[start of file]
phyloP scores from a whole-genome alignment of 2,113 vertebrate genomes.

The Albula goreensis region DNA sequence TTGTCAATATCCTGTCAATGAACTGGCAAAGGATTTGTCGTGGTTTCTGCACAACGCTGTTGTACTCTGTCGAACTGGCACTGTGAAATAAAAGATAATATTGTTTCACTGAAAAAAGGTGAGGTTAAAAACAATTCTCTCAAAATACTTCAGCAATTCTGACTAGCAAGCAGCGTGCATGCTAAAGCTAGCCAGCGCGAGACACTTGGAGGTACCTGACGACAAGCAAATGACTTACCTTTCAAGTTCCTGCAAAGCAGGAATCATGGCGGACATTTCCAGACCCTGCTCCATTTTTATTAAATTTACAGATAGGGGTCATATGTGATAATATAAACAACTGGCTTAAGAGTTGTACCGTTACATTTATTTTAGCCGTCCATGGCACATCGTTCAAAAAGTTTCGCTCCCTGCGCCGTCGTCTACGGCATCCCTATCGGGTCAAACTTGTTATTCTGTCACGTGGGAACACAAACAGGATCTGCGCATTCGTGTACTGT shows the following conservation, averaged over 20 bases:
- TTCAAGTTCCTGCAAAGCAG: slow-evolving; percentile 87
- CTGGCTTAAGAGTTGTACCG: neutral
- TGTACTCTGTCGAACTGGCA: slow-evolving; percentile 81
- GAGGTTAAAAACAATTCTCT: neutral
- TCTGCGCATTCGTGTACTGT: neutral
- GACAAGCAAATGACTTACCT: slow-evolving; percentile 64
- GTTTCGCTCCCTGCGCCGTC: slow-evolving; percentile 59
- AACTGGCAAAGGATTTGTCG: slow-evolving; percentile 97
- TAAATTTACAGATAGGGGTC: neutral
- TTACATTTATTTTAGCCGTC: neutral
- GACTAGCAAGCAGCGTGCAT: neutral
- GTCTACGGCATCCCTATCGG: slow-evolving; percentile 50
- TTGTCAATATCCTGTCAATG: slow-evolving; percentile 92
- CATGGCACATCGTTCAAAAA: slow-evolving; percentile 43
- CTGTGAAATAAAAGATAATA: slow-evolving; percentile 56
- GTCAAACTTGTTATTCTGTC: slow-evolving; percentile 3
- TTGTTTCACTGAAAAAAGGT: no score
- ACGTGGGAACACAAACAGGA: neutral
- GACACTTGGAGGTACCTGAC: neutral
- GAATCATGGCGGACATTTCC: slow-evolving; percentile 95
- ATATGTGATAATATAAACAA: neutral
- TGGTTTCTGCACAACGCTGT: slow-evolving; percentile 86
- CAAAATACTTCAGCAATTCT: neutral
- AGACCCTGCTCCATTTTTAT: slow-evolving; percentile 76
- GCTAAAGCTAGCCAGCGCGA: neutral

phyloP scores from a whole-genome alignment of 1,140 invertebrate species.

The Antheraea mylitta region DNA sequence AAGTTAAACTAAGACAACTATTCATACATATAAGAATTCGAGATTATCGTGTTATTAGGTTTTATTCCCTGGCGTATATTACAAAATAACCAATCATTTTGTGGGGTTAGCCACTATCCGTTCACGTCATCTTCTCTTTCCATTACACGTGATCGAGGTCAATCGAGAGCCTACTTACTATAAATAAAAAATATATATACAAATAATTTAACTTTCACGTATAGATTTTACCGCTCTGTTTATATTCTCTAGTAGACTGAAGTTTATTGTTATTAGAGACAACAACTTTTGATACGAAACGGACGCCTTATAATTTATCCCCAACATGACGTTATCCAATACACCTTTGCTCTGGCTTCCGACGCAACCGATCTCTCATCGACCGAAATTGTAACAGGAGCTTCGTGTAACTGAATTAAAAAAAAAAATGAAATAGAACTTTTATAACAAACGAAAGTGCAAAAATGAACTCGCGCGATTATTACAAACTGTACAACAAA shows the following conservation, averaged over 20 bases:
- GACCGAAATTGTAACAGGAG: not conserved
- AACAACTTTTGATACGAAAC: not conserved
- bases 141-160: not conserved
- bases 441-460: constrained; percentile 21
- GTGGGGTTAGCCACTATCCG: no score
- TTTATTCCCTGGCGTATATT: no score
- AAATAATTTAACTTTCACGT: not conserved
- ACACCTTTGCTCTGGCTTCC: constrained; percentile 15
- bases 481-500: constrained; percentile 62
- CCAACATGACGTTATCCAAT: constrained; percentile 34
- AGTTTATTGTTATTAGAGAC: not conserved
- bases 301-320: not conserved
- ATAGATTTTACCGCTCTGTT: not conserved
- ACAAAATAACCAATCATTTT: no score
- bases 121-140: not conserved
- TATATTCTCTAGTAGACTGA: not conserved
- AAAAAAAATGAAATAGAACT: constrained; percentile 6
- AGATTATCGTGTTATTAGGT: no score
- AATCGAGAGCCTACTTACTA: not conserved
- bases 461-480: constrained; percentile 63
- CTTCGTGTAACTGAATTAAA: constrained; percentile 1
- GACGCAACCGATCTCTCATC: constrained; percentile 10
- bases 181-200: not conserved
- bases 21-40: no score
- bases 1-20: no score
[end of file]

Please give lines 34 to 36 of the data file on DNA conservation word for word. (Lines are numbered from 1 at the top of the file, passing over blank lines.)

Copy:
- GTGGGGTTAGCCACTATCCG: no score
- TTTATTCCCTGGCGTATATT: no score
- AAATAATTTAACTTTCACGT: not conserved